This version of creatine comes in a "micronized" form, it is completely free of impurities and unnecessary by-products. The benefits of creatine in the micronized version are due to the fact that the so small size of the particles results:
  • very easy to mix in water (and/ or with other elements),
  • can be absorbed much more easily,
  • allows greater bioavailability for the muscles
  • it does not present common side effects of versions of the past which, due to solubility problems, did not allow ad hoc absorption, thus favoring intestinal problems.

Why did creatine once give intestinal problems?

The poor solubility of creatine used in the past inhibited complete absorption. Thus, a fraction of the product remained in the intestine creating an irritating effect to which the body responded by recalling water to dissolve the creatine crystals that were not absorbed. This could cause unpleasant episodes of diarrhea and cramps.

It was, therefore, necessary to take a much greater dose than necessary to absorb enough, while still assimilating only a small part! Now that it has been seen that the loading phase may not be necessary, the integration of micronized creatine has become completely complete, effective, and safe.

The new frontiers of creatine research

In recent years, many different forms of creatine have been introduced such as:

  • Creatine Ethyl Ester (EEC),
  • Tri Creatine Malate.

It should always be noted that most of the studies testing the effectiveness of creatine have all been done on creatine monohydrate and some specifically on Creapure®. So while some of these forms of creatine may also be effective (or potentially so), it is a fact that most of the concrete confirmations are related to creatine.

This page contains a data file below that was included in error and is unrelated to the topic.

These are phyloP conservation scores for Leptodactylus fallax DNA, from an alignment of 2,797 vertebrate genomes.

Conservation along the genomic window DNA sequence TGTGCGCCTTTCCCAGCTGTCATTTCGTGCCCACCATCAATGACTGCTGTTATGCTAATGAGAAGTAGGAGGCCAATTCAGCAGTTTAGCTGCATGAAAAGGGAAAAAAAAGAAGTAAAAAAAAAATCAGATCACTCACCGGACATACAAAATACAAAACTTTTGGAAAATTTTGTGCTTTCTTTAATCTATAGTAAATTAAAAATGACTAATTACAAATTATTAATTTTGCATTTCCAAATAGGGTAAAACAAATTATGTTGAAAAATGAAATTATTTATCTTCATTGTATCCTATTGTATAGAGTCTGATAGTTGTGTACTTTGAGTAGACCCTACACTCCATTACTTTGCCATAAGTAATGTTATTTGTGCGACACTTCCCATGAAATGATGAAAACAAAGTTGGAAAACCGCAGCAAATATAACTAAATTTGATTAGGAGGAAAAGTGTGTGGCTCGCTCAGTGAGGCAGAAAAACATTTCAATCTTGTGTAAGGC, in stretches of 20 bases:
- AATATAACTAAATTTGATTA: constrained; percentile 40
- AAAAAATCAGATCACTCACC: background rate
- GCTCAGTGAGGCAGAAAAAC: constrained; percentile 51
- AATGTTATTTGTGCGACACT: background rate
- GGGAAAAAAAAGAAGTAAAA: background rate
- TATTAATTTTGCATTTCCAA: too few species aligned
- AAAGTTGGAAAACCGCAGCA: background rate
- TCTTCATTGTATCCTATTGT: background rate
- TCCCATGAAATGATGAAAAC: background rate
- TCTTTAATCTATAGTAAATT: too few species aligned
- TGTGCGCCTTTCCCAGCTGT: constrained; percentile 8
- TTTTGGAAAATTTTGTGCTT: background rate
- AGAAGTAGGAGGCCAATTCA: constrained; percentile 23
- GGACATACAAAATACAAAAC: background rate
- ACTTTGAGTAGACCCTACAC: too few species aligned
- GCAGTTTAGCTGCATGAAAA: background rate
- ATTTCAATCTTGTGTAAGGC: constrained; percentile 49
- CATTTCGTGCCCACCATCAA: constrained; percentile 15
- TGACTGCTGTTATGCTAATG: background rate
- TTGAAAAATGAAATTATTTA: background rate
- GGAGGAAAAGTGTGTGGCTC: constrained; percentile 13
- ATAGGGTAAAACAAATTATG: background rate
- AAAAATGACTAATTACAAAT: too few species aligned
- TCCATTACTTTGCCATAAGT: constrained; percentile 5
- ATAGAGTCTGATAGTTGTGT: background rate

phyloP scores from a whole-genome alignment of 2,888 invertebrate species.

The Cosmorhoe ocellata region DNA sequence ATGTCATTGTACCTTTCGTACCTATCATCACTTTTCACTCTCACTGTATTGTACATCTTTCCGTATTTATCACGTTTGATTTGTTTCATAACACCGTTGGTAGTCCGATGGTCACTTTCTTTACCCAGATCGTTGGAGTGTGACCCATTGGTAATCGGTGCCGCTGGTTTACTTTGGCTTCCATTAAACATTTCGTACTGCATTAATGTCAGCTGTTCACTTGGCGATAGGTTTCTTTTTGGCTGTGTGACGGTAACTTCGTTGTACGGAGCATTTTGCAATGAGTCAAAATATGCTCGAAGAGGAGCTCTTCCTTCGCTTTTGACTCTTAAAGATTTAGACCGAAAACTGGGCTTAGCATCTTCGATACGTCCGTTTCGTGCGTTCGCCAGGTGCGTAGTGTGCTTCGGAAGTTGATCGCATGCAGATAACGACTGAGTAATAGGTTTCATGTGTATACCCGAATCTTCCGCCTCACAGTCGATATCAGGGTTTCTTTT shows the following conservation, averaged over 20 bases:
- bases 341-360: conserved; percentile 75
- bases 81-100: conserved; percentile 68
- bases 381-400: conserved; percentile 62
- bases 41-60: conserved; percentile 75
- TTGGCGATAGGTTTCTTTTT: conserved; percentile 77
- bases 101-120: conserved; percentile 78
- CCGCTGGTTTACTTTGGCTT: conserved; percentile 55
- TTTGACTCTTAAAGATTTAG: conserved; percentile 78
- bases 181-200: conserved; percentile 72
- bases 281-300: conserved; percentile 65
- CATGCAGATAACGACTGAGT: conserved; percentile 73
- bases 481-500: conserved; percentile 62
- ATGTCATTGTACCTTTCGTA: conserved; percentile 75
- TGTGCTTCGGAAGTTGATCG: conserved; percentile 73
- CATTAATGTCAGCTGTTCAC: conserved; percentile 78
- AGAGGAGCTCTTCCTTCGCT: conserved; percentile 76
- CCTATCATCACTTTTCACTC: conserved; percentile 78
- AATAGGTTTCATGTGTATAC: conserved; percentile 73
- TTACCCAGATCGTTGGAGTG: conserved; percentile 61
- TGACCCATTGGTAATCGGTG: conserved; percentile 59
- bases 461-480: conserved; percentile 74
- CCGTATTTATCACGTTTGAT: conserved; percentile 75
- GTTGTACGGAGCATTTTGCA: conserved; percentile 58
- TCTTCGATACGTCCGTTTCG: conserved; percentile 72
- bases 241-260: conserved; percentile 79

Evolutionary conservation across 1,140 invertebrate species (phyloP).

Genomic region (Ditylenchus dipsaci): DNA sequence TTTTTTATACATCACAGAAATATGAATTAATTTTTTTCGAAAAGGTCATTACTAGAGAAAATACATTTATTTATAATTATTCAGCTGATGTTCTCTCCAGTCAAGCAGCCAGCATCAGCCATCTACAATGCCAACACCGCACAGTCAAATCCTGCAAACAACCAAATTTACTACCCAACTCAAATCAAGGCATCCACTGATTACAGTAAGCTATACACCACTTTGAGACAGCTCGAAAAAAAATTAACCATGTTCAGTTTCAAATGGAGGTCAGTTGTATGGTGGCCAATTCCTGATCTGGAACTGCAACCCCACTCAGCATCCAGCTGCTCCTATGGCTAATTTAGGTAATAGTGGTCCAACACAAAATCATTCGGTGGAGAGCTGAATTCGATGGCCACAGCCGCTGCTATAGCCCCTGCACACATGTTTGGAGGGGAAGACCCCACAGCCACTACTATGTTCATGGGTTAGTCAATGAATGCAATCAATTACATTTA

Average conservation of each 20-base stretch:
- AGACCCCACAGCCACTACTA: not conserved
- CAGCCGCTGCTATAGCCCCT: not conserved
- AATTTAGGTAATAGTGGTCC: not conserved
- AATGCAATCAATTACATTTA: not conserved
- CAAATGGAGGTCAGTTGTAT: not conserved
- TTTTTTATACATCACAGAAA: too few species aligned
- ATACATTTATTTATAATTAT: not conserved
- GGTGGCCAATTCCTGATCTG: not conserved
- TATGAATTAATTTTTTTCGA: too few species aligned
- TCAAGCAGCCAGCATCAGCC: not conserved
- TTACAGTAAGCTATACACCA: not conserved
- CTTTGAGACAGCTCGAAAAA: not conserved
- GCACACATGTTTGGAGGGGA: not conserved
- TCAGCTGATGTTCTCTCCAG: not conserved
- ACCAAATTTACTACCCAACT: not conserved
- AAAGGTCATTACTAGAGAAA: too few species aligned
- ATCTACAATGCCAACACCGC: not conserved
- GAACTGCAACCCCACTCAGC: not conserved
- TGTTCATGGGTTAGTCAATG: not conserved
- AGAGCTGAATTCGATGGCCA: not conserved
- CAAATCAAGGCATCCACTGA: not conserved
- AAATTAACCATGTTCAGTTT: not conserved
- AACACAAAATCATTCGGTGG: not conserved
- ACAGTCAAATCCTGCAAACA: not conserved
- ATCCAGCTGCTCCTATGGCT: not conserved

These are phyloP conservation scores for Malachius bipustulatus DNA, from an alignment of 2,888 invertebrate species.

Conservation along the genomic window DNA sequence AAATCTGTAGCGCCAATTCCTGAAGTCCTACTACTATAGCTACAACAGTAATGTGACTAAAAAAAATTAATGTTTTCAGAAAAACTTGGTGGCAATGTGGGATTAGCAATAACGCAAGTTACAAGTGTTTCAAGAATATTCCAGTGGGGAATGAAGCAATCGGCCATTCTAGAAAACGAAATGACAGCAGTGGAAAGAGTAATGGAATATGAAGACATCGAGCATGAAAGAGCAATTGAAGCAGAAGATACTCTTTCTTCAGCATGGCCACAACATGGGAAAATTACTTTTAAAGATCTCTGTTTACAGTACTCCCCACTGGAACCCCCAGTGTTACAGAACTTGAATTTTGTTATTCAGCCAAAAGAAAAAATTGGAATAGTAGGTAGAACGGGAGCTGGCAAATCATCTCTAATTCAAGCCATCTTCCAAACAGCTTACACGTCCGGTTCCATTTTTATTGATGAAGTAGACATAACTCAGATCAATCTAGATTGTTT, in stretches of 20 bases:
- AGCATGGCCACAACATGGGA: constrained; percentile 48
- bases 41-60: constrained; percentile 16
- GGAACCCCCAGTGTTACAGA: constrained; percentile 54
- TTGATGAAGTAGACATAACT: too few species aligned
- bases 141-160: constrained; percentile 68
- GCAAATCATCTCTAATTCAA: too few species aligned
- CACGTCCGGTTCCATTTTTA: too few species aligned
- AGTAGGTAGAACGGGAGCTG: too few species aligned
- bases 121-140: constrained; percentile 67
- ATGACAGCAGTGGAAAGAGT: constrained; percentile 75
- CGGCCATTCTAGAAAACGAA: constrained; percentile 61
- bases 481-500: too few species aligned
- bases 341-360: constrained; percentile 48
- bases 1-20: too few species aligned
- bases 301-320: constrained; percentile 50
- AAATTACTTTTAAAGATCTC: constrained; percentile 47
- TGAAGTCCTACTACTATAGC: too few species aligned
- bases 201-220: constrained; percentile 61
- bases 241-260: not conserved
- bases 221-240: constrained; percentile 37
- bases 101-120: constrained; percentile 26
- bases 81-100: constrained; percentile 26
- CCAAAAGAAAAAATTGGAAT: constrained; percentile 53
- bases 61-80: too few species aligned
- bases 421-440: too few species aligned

This micronized shape makes it perfectly usable both in post-workout and in pre-workout, without the risk of poor absorption and compromising performance due to the subtraction of liquids.



References

  • Creatine Use in Sports. Butts J, Jacobs B, Silvis M.Sports Health. 2018 Jan/Feb;10(1):31-34. doi: 10.1177/1941738117737248. Epub 2017 Oct 23. Ralf Jager, Roger C Harris, Martin Purpura and Marc Francaux (2007) 'Comparison of new forms of creatine in raising plasma creatine levels' Journal Of The International Society Of Sports Nutrition, Volume 4, Number 1 (2007), 17, 1550-278
  • Tom. H. Dieck (2004)'Creatine; History, Manufacturing and Applications' Japan Science And Technology Agency, Volume 21, number 6; Page 45-54
  • M.C. Walter, H. Lochmuller, P. Reilich, T. Klopstock, R. Huber, M. Hartard, M. Hennig, D. Pongratz, and W. Muller-Felber (2000) 'Creatine monohydrate in muscular dystrophies: A double-blind, placebo-controlled clinical study' Neurology May 9, 2000 vol. 54 no. 9 1848-1850